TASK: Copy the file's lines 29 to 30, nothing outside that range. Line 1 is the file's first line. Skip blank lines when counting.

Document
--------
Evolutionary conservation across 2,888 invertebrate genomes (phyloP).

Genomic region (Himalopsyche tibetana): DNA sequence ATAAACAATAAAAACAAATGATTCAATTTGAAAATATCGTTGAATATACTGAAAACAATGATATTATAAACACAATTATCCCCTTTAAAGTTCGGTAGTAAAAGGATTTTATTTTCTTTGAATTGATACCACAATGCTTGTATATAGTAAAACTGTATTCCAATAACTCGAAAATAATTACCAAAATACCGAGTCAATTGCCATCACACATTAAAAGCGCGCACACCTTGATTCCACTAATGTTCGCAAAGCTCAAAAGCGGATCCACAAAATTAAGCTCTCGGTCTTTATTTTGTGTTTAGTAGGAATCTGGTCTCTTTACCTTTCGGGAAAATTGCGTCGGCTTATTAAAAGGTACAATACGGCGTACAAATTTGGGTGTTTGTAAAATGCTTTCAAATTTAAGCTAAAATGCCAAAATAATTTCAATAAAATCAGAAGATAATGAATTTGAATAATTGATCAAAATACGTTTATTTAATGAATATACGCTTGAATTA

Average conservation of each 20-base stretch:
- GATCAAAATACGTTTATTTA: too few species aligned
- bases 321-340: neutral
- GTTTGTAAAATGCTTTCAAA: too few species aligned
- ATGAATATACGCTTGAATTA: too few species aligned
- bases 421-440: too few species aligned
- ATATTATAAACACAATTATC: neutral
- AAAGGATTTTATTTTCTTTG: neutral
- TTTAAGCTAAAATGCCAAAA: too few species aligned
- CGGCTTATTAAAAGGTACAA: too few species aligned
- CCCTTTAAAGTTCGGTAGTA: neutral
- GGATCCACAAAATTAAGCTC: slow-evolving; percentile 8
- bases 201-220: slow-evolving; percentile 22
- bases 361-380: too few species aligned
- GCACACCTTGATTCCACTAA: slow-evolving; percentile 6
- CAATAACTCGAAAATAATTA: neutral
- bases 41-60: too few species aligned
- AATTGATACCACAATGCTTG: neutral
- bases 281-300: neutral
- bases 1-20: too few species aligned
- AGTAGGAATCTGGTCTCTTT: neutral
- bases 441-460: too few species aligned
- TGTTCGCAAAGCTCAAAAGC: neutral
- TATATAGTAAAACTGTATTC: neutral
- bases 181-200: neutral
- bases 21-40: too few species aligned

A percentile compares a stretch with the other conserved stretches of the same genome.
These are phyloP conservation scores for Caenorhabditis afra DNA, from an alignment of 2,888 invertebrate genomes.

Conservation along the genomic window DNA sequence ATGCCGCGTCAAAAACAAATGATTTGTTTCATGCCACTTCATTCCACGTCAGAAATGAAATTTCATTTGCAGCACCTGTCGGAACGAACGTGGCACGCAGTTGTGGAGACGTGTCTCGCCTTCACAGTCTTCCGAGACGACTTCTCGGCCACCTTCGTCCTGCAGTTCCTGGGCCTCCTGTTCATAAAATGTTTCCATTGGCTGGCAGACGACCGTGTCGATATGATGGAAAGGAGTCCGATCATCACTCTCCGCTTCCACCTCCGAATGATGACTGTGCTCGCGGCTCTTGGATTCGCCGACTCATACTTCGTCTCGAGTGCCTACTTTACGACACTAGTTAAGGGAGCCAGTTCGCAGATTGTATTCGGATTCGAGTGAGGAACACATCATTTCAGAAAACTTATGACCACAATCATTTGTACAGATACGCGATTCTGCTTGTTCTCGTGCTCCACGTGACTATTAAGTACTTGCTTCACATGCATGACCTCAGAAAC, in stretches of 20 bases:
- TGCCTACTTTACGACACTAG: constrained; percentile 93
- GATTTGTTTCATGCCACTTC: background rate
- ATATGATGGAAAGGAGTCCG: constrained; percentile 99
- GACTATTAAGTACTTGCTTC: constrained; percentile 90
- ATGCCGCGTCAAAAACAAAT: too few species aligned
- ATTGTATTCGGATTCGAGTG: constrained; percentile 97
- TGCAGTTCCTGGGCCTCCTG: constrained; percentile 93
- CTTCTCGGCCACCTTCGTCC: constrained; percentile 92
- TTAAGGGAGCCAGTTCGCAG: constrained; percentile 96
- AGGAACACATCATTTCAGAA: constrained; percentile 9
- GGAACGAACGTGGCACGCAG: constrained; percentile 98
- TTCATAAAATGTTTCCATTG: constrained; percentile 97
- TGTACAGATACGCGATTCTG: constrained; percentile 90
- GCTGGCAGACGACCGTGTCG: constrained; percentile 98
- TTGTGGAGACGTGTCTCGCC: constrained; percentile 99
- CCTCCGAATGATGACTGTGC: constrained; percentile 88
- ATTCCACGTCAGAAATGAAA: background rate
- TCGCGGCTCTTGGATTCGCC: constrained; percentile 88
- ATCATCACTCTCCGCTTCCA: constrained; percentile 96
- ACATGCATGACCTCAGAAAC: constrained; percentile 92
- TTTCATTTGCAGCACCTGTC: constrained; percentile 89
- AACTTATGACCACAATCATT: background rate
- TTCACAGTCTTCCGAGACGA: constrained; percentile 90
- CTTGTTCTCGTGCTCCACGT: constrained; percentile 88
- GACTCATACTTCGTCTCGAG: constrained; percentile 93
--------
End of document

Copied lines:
A percentile compares a stretch with the other conserved stretches of the same genome.
These are phyloP conservation scores for Caenorhabditis afra DNA, from an alignment of 2,888 invertebrate genomes.